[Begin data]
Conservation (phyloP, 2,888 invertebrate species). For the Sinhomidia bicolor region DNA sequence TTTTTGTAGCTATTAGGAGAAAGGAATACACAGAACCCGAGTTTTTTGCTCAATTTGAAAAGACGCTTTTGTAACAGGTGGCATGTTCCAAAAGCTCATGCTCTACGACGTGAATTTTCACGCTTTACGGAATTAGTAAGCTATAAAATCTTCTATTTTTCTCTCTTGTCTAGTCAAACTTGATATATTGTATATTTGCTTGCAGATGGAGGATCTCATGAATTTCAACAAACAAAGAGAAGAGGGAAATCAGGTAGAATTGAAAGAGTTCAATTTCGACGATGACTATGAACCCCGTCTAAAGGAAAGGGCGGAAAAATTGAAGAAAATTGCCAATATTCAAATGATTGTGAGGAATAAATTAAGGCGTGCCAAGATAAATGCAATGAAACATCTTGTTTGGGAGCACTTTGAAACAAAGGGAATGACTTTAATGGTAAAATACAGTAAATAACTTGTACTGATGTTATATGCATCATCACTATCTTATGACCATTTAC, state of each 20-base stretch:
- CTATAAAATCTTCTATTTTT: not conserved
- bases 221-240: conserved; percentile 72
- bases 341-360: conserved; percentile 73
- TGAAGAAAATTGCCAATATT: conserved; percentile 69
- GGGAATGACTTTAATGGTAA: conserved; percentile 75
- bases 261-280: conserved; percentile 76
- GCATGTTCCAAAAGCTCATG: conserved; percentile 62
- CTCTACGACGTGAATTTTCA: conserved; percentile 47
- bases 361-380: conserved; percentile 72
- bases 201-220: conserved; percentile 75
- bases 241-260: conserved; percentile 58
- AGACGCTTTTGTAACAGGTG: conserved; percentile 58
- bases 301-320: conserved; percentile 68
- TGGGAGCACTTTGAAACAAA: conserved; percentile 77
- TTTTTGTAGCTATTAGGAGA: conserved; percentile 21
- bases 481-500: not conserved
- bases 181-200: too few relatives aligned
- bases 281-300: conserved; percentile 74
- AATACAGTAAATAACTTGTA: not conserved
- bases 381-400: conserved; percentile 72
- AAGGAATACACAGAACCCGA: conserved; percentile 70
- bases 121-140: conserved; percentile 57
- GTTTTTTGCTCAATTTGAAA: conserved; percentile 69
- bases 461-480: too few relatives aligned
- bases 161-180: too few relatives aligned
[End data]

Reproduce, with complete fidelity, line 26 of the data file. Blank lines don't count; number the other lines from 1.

- bases 161-180: too few relatives aligned